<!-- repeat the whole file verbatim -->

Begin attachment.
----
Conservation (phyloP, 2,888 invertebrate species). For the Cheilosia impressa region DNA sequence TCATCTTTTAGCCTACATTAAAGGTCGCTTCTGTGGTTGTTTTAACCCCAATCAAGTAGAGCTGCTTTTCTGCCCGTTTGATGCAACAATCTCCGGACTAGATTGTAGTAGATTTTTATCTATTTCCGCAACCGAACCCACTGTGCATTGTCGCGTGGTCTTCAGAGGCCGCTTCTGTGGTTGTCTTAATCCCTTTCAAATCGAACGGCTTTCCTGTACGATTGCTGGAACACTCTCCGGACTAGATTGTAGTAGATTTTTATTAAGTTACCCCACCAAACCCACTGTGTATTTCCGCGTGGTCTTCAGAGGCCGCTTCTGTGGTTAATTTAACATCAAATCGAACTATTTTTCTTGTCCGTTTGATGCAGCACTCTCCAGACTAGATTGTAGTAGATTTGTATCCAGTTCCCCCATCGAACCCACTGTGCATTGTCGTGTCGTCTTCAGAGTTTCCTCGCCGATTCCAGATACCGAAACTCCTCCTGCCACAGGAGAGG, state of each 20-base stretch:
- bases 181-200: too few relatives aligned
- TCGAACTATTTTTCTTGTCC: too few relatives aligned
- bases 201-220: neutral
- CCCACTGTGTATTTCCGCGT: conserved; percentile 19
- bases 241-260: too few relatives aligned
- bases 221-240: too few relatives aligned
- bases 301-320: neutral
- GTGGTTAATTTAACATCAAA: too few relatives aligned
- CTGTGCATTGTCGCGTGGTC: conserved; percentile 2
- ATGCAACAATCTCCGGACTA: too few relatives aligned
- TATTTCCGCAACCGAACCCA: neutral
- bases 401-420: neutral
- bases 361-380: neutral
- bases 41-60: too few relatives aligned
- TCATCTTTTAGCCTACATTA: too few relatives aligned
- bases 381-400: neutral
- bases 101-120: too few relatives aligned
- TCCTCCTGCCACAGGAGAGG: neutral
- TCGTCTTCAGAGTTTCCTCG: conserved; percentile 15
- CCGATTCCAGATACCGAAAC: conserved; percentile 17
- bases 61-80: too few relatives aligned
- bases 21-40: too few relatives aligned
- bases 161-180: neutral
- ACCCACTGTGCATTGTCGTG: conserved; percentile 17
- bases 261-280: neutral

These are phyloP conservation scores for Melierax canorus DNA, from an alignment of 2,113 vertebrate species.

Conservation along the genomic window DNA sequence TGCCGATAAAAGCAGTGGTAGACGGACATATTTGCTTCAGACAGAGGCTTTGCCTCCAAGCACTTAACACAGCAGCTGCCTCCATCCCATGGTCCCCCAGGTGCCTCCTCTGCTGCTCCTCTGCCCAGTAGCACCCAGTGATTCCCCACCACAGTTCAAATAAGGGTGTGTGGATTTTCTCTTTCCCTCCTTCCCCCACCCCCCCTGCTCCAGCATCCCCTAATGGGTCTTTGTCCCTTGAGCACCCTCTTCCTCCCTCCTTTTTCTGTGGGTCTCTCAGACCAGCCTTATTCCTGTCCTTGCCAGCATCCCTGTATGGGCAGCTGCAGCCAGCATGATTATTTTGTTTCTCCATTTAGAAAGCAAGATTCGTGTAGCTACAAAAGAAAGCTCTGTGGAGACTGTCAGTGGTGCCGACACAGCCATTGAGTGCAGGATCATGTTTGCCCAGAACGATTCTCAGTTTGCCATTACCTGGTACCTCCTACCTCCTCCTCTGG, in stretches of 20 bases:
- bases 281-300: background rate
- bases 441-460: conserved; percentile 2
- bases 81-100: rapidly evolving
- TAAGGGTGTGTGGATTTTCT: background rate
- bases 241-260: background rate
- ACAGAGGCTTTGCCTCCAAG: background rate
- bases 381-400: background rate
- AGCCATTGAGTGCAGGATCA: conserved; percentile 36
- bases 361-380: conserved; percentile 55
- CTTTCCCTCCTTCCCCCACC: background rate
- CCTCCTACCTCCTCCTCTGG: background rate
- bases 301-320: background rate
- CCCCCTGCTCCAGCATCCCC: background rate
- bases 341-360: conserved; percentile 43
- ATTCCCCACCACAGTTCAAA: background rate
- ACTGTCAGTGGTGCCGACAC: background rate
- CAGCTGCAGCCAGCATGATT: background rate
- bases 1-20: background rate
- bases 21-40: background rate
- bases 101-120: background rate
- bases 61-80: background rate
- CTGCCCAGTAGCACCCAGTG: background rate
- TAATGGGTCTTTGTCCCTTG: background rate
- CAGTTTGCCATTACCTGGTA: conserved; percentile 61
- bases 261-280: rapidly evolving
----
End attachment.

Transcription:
Conservation (phyloP, 2,888 invertebrate species). For the Cheilosia impressa region DNA sequence TCATCTTTTAGCCTACATTAAAGGTCGCTTCTGTGGTTGTTTTAACCCCAATCAAGTAGAGCTGCTTTTCTGCCCGTTTGATGCAACAATCTCCGGACTAGATTGTAGTAGATTTTTATCTATTTCCGCAACCGAACCCACTGTGCATTGTCGCGTGGTCTTCAGAGGCCGCTTCTGTGGTTGTCTTAATCCCTTTCAAATCGAACGGCTTTCCTGTACGATTGCTGGAACACTCTCCGGACTAGATTGTAGTAGATTTTTATTAAGTTACCCCACCAAACCCACTGTGTATTTCCGCGTGGTCTTCAGAGGCCGCTTCTGTGGTTAATTTAACATCAAATCGAACTATTTTTCTTGTCCGTTTGATGCAGCACTCTCCAGACTAGATTGTAGTAGATTTGTATCCAGTTCCCCCATCGAACCCACTGTGCATTGTCGTGTCGTCTTCAGAGTTTCCTCGCCGATTCCAGATACCGAAACTCCTCCTGCCACAGGAGAGG, state of each 20-base stretch:
- bases 181-200: too few relatives aligned
- TCGAACTATTTTTCTTGTCC: too few relatives aligned
- bases 201-220: neutral
- CCCACTGTGTATTTCCGCGT: conserved; percentile 19
- bases 241-260: too few relatives aligned
- bases 221-240: too few relatives aligned
- bases 301-320: neutral
- GTGGTTAATTTAACATCAAA: too few relatives aligned
- CTGTGCATTGTCGCGTGGTC: conserved; percentile 2
- ATGCAACAATCTCCGGACTA: too few relatives aligned
- TATTTCCGCAACCGAACCCA: neutral
- bases 401-420: neutral
- bases 361-380: neutral
- bases 41-60: too few relatives aligned
- TCATCTTTTAGCCTACATTA: too few relatives aligned
- bases 381-400: neutral
- bases 101-120: too few relatives aligned
- TCCTCCTGCCACAGGAGAGG: neutral
- TCGTCTTCAGAGTTTCCTCG: conserved; percentile 15
- CCGATTCCAGATACCGAAAC: conserved; percentile 17
- bases 61-80: too few relatives aligned
- bases 21-40: too few relatives aligned
- bases 161-180: neutral
- ACCCACTGTGCATTGTCGTG: conserved; percentile 17
- bases 261-280: neutral

These are phyloP conservation scores for Melierax canorus DNA, from an alignment of 2,113 vertebrate species.

Conservation along the genomic window DNA sequence TGCCGATAAAAGCAGTGGTAGACGGACATATTTGCTTCAGACAGAGGCTTTGCCTCCAAGCACTTAACACAGCAGCTGCCTCCATCCCATGGTCCCCCAGGTGCCTCCTCTGCTGCTCCTCTGCCCAGTAGCACCCAGTGATTCCCCACCACAGTTCAAATAAGGGTGTGTGGATTTTCTCTTTCCCTCCTTCCCCCACCCCCCCTGCTCCAGCATCCCCTAATGGGTCTTTGTCCCTTGAGCACCCTCTTCCTCCCTCCTTTTTCTGTGGGTCTCTCAGACCAGCCTTATTCCTGTCCTTGCCAGCATCCCTGTATGGGCAGCTGCAGCCAGCATGATTATTTTGTTTCTCCATTTAGAAAGCAAGATTCGTGTAGCTACAAAAGAAAGCTCTGTGGAGACTGTCAGTGGTGCCGACACAGCCATTGAGTGCAGGATCATGTTTGCCCAGAACGATTCTCAGTTTGCCATTACCTGGTACCTCCTACCTCCTCCTCTGG, in stretches of 20 bases:
- bases 281-300: background rate
- bases 441-460: conserved; percentile 2
- bases 81-100: rapidly evolving
- TAAGGGTGTGTGGATTTTCT: background rate
- bases 241-260: background rate
- ACAGAGGCTTTGCCTCCAAG: background rate
- bases 381-400: background rate
- AGCCATTGAGTGCAGGATCA: conserved; percentile 36
- bases 361-380: conserved; percentile 55
- CTTTCCCTCCTTCCCCCACC: background rate
- CCTCCTACCTCCTCCTCTGG: background rate
- bases 301-320: background rate
- CCCCCTGCTCCAGCATCCCC: background rate
- bases 341-360: conserved; percentile 43
- ATTCCCCACCACAGTTCAAA: background rate
- ACTGTCAGTGGTGCCGACAC: background rate
- CAGCTGCAGCCAGCATGATT: background rate
- bases 1-20: background rate
- bases 21-40: background rate
- bases 101-120: background rate
- bases 61-80: background rate
- CTGCCCAGTAGCACCCAGTG: background rate
- TAATGGGTCTTTGTCCCTTG: background rate
- CAGTTTGCCATTACCTGGTA: conserved; percentile 61
- bases 261-280: rapidly evolving